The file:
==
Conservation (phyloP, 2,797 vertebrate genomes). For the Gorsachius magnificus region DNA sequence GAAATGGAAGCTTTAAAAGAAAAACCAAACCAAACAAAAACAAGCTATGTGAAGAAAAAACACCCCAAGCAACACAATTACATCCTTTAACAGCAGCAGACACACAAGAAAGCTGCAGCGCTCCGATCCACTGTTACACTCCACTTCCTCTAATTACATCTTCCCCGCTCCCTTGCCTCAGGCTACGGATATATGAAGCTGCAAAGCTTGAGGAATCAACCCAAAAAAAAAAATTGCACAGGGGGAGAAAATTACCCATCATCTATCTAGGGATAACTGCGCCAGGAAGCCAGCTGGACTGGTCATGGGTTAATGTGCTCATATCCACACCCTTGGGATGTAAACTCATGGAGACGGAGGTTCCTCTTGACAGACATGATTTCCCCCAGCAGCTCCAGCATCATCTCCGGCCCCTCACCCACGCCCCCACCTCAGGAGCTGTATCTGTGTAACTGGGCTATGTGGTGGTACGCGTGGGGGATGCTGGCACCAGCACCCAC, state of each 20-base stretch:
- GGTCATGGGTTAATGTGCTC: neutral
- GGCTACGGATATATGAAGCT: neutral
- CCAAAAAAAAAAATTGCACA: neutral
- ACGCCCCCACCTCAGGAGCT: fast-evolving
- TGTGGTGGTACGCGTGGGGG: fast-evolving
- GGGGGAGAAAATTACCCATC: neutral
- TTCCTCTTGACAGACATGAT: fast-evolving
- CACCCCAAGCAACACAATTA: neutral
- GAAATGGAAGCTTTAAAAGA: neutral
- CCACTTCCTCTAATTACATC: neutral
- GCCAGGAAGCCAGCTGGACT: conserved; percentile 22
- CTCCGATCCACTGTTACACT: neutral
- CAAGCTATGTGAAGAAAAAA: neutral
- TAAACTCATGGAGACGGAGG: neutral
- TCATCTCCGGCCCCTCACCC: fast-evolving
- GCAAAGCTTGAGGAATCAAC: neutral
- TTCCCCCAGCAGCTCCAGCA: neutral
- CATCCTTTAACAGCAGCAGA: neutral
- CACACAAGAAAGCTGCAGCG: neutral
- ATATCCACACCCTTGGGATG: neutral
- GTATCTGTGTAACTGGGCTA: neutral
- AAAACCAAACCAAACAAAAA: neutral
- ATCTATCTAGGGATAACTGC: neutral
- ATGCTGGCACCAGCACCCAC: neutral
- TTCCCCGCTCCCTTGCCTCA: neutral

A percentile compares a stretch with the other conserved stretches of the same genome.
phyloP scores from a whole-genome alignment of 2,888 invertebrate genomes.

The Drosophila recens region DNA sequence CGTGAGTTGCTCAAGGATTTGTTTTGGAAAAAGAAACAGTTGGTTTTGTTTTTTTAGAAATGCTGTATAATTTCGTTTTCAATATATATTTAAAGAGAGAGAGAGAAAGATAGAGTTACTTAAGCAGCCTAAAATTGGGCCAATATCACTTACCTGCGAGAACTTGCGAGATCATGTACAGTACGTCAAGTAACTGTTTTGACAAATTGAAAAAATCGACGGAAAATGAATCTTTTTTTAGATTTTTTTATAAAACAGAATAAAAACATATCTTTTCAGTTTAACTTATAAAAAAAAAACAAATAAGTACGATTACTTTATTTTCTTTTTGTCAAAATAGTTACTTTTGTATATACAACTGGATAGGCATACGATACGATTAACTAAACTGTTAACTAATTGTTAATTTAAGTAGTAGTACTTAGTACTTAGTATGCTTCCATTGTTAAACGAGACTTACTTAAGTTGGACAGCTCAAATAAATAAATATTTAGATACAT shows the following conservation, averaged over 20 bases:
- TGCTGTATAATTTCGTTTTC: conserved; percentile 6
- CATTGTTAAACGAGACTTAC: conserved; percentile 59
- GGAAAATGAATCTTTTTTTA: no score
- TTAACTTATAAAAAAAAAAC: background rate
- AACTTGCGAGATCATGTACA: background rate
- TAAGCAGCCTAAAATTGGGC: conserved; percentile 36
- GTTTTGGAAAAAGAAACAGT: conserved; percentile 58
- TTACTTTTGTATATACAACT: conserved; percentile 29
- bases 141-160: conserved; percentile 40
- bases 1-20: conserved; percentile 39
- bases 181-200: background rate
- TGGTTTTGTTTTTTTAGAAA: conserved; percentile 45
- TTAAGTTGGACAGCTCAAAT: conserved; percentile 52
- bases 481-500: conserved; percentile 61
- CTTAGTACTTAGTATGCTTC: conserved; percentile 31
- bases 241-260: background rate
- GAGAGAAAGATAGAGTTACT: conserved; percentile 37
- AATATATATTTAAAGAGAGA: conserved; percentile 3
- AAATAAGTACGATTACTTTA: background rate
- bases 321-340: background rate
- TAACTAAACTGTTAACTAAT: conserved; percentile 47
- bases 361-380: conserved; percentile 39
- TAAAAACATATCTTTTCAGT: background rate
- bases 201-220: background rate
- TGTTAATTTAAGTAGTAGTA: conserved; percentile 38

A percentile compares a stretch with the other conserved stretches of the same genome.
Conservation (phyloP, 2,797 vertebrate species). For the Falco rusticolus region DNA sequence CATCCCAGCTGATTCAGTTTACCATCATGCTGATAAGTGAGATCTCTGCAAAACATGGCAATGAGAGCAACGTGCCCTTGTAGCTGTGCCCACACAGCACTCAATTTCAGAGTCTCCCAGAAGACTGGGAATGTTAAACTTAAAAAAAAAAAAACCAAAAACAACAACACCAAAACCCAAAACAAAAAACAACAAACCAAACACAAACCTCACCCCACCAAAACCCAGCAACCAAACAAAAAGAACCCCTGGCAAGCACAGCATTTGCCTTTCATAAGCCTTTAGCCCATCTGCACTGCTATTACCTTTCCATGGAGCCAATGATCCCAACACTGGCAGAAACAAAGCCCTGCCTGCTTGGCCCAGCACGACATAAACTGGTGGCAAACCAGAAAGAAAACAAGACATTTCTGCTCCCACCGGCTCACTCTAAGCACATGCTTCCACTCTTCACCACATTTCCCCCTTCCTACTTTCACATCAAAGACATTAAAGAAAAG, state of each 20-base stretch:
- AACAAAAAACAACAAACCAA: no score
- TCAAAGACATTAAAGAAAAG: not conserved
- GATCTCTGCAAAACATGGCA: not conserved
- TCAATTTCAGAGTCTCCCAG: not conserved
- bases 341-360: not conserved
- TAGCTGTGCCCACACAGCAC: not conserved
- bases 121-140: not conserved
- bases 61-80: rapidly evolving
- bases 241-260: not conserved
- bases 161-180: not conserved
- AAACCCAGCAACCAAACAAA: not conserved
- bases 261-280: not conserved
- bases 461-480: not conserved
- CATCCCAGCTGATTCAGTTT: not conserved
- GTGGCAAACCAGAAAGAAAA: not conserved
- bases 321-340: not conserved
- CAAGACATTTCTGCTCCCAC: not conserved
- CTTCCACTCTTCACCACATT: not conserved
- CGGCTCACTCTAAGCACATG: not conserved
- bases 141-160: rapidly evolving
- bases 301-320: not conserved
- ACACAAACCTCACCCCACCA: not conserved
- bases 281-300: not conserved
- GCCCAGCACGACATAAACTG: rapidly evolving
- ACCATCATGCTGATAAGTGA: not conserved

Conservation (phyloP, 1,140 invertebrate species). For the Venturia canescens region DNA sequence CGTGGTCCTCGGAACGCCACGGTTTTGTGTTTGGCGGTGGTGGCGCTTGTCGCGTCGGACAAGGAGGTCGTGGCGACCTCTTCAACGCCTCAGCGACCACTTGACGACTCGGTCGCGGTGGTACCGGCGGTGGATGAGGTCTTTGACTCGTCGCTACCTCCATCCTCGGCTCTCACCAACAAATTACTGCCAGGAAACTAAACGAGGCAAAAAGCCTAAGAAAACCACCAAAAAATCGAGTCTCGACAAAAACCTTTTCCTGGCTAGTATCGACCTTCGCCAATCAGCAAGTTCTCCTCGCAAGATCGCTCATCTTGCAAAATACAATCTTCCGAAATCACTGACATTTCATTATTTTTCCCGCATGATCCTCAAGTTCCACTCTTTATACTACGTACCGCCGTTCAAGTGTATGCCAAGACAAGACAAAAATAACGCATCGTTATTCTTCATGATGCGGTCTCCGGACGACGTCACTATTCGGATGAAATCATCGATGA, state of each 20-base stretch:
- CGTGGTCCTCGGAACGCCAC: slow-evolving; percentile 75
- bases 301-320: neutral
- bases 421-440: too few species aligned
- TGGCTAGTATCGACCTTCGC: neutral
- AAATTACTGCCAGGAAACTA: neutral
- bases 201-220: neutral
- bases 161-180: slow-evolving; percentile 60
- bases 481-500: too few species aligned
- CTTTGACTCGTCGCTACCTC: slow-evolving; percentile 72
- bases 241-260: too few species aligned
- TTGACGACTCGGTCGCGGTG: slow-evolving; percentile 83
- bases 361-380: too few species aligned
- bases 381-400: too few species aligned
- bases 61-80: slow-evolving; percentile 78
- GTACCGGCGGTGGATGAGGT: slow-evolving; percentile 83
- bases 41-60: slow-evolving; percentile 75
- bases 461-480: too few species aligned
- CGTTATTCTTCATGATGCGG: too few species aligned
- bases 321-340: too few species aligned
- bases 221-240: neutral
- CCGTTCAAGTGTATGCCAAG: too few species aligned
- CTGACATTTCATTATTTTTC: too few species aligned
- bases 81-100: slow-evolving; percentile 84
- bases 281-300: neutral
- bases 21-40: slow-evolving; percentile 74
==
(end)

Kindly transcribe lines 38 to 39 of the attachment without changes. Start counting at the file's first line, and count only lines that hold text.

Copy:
- bases 141-160: conserved; percentile 40
- bases 1-20: conserved; percentile 39